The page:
In an airy studio in Wong Chuk Hang, eight men and women of different ages and athletic build begin to warm up, jumping lightly in place, doing handstands, playfully interacting with one another and moving about the room.
The space is called Trybe, and the group is here to take part in different classes—strength training, tumbling, handstands. But this isn’t a regular gym. The disciplines they are undertaking are to be approached as components of the same practice, one of the fitness world’s burgeoning concepts: movement.
If the term sounds loose, that’s because it’s supposed to. Movement includes a variety of workouts and physical routines, from gymnastics and parkour to calisthenics and acrobatics. To many well-being enthusiasts and body cognoscenti, it is an all-encompassing lifestyle.
“A culture. A way of life,” says Teddy Lo, one of Trybe’s co-founders and master coaches. “One of the main problems with the modern fitness industry is that it pushes people towards very specific, one-sided tools and goals to improve their strength and stamina. Movement does the opposite. It invites you to try everything—especially the things you’re most scared of. It’s training both body and mind to get outside familiar spaces.”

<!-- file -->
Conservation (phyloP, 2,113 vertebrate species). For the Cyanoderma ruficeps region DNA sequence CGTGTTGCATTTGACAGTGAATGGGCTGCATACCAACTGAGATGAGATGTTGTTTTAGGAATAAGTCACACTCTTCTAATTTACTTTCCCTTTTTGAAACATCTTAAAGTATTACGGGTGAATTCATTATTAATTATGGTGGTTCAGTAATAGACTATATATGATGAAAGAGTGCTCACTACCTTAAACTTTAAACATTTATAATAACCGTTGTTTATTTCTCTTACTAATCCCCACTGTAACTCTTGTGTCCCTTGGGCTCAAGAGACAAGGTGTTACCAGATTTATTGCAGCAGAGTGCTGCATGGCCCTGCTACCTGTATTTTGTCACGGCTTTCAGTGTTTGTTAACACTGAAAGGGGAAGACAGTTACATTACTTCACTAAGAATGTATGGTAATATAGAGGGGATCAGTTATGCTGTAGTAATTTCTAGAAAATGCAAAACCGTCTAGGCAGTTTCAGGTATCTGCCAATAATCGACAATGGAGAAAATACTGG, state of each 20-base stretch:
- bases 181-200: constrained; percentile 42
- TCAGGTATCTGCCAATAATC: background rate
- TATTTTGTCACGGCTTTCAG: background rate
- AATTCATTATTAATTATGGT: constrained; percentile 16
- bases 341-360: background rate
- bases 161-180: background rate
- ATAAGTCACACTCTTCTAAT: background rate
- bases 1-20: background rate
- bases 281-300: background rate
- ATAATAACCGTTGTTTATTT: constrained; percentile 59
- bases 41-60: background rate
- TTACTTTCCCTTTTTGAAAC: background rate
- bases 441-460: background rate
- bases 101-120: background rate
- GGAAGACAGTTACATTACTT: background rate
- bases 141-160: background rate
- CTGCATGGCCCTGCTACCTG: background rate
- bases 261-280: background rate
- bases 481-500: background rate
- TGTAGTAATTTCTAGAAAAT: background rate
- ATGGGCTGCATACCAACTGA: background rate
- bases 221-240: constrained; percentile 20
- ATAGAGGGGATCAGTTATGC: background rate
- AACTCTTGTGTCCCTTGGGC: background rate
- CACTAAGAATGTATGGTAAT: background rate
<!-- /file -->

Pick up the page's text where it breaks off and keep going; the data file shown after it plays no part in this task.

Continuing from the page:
“Standard gyms,” adds Steph Lee, a co-founder and movement teacher at Trybe, “divide rigidly by disciplines: dance practitioners stick to their dance routines, yogis to yoga, weightlifters to their bench press and dumbbells. Movement brings all of these together under one umbrella. It’s for people from all sorts of sports backgrounds.”
Teddy and Steph are cases in point. He comes from martial and circus arts by way of crossfit; she used to be a professional ballerina. Vee Lea, another co-founder and instructor, is a former aerial and pole dancer. They all gravitated towards movement as a way to take their physical capabilities and mental focus to the next level. “I think of it as a democratic approach to well-being,” Vee says, “which inherently extends to how you go about everyday life.”
Ido Portal is the first name to pop up when you type movement culture into Google. Born and raised in Haifa, he spent years studying capoeira, martial arts and gymnastics, among other disciplines, before blending them together into his own practice.